In the last decade there has been a major reappraisal of the role and status of the photobook within the history of photography. Newly revised histories of photography as recorded via the photobook have added enormously to our understanding of the medium's culture, particularly in places that are often marginalized, such as Latin America and Africa. However, until now, only a handful of Chinese books have made it onto historians' short lists. Yet China has a fascinating history of photobook publishing, and "The Chinese Photobook" will reveal for the first time the richness and diversity of this heritage. This volume is based on a collection compiled by Martin Parr and Beijing- and London-based Dutch photographer team WassinkLundgren. And while the collection was inspired initially by Parr's interest in propaganda books and in finding key works of socialist realist photography from the early days of the Communist Party and the Cultural Revolution era, the selection of books includes key volumes published as early as 1900, as well as contemporary volumes by emerging Chinese photographers. Each featured photobook offers a new perspective on the complicated history of China from the twentieth century onward. "The Chinese Photobook" embodies an unprecedented amount of research and scholarship in this area, and includes accompanying texts and individual title descriptions by Gu Zheng, Raymond Lum, Ruben Lundgren, Stephanie H. Tung and Gerry Badger.
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Martin Parr is a key figure in the world of photography, recognized as a brilliant satirist of contemporary life. He has published over seventy photobooks of his photographs, including The Non-Conformists (Aperture, 2013), Black Country Stories (2014), and We Love Britain (2014). His work is also in the collections of museums worldwide, including the J. Paul Getty Museum, Los Angeles; Museum of Modern Art, New York; Stedelijk Museum, Amsterdam; Tokyo Metropolitan Art Museum; and Tate Modern, London. Parr is a member of Magnum Photos.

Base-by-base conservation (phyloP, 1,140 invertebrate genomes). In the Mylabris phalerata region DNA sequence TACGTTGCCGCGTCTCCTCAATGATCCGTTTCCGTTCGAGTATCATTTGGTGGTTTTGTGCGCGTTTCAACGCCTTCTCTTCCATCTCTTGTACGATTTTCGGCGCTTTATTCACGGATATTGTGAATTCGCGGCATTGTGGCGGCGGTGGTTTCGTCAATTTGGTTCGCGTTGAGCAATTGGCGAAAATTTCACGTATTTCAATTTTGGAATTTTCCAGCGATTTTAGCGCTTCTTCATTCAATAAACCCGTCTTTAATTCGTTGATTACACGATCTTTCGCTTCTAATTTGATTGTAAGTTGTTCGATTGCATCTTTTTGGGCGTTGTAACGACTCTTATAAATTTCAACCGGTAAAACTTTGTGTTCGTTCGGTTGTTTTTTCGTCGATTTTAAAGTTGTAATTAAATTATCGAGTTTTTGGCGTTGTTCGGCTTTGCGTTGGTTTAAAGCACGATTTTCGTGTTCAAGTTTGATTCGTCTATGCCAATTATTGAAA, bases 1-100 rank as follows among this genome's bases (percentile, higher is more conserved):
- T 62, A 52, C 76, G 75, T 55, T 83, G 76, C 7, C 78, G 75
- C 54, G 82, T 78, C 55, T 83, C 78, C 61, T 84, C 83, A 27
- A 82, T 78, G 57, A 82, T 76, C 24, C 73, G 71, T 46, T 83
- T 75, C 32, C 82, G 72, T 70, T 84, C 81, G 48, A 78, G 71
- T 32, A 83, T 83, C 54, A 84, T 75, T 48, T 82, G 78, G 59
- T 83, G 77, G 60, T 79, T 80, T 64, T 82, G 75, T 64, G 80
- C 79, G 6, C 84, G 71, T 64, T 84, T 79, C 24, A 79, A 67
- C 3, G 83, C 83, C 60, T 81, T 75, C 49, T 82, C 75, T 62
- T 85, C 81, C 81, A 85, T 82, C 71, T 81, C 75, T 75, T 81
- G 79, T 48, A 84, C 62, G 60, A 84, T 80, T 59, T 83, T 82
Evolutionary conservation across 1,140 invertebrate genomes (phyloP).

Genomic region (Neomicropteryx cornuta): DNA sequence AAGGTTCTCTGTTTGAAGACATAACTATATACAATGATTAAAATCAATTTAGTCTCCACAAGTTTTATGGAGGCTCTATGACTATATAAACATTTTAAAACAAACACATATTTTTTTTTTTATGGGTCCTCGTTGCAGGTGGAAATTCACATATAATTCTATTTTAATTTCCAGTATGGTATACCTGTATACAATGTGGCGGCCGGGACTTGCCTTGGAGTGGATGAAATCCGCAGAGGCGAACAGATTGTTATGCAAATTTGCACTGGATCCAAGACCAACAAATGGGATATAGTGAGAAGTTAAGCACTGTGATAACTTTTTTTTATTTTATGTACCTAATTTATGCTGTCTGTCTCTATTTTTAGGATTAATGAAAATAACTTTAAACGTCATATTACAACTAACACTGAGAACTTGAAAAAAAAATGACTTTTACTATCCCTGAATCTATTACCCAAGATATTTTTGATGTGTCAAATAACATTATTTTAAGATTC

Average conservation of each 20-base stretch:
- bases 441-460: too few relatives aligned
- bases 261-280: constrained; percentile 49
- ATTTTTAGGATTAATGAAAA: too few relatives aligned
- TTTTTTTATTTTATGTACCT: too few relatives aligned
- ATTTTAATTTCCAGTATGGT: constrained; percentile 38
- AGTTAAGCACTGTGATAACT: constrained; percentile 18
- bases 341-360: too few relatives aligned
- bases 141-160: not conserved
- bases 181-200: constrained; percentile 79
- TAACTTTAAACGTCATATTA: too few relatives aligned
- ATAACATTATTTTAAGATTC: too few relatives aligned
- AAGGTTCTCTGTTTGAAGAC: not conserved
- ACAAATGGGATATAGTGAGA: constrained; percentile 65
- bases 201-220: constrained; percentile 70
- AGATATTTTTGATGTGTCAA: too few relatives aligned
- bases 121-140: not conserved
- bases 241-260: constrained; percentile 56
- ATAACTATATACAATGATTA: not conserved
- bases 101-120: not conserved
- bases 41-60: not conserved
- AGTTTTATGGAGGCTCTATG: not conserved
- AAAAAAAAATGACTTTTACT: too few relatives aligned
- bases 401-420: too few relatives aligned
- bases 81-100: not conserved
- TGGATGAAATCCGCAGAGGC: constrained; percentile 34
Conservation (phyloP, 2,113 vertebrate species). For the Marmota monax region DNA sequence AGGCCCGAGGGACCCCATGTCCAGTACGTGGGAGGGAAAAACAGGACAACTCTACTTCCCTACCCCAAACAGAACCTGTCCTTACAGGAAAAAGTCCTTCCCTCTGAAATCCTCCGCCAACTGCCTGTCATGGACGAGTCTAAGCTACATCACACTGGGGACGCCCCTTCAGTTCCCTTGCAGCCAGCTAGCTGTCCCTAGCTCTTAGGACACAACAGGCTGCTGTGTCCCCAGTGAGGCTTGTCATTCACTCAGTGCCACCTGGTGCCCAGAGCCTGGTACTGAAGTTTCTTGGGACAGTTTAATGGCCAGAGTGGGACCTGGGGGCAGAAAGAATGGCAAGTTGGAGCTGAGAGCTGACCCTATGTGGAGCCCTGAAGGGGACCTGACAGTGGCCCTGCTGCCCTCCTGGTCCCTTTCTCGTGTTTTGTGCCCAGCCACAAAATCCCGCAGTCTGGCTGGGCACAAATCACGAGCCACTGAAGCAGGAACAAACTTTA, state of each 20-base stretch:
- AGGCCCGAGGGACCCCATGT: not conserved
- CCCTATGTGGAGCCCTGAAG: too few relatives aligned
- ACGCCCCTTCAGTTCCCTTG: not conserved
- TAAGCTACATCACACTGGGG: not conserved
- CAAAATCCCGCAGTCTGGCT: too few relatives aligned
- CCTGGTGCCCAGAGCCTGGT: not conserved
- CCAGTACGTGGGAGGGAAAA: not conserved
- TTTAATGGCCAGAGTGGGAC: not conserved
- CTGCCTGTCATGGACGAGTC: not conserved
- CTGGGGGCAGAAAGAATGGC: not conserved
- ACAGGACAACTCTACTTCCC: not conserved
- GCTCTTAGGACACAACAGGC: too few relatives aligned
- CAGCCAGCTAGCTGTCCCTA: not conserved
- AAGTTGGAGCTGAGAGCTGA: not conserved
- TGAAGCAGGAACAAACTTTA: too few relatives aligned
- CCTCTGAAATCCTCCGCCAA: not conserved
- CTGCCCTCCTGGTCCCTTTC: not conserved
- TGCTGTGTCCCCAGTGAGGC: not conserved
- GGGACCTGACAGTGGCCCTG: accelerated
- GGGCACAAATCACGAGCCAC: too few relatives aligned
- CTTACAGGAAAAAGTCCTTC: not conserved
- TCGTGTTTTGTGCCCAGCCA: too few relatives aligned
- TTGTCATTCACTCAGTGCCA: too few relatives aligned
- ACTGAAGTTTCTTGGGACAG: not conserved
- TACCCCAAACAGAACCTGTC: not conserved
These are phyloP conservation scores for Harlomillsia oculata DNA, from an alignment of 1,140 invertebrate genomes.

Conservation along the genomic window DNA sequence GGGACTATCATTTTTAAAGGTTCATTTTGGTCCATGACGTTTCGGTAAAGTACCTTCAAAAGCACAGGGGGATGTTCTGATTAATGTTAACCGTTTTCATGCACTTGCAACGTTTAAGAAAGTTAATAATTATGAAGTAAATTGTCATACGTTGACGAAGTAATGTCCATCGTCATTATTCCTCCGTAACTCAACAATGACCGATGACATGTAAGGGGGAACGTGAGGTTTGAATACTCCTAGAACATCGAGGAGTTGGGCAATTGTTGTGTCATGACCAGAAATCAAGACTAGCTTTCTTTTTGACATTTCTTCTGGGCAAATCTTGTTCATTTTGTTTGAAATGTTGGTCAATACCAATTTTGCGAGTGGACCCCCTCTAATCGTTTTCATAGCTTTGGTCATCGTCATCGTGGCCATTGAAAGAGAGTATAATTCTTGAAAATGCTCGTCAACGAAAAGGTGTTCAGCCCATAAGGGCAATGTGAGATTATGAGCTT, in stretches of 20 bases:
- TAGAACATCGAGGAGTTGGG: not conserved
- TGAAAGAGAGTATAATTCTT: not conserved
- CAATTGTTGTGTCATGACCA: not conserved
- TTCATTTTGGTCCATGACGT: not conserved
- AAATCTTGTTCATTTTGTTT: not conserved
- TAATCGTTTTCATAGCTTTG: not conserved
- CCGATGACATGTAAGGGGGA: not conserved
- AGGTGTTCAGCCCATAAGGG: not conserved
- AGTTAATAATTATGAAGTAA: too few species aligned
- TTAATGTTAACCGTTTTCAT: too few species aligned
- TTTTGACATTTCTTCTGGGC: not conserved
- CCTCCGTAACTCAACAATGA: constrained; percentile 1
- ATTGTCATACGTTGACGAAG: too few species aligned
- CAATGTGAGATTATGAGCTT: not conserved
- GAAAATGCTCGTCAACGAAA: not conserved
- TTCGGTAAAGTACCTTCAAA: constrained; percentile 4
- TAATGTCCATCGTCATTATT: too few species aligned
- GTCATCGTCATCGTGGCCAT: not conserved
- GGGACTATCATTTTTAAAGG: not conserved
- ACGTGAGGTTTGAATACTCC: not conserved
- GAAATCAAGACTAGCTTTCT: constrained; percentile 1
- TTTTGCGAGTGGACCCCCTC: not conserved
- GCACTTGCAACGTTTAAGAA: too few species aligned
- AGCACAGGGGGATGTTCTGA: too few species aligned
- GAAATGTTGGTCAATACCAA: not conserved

WassinkLundgren is a collaboration between Dutch photographers Thijs groot Wassink (1981) and Ruben Lundgren (1983), who live and work, respectively, in London and Beijing. Their works have been exhibited in museums worldwide and they are the recipients of numerous awards, including the China Academy Award in 2010 and the Prix du Livre at Les Rencontres d’Arles 2007 for their publication Empty Bottles. Their photography and film projects shift mundane, often unnoticeable, everyday occurrences into visually compelling and gently amusing observations of the world around us.
Gu Zheng is a photographer, critic, historian, curator, and associate professor in the School of Journalism at Fudan University, Shanghai. He also serves as vice-director of that university’s Research Center for Visual Culture.
Raymond Lum recently retired as librarian for the Western Languages Collection at Harvard- Yenching Library, where he also served as Curator of Historic Photographs. He is currently the book review editor for the online scholarly journal Trans-Asia Photography Review.
Stephanie H. Tung is a PhD candidate at Princeton University. Prior to her studies at Princeton, she worked as a translator and junior curator for the Three Shadows Photography Art Centre, Beijing. She is currently based in Shanghai as a Fulbright Scholar.
Gerry Badger is a critic, architect, curator, and photographer. His published books include The Genius of Photography (2007); The Pleasures of Good Photographs (2010); and The Photobook: A History, volumes I–III, coauthored with Martin Parr.
An ambitious survey of China's rich and diverse history of photobooks represents a turning point in narrowing the comprehension gap between East and West.--Maurice Berger"The New York Times, Lens" (07/30/2015)
The photobook, the show proposes, offers a vernacular story of art, untold by academics and art historians.--Noelle Bodick"Art Info" (02/26/2015)
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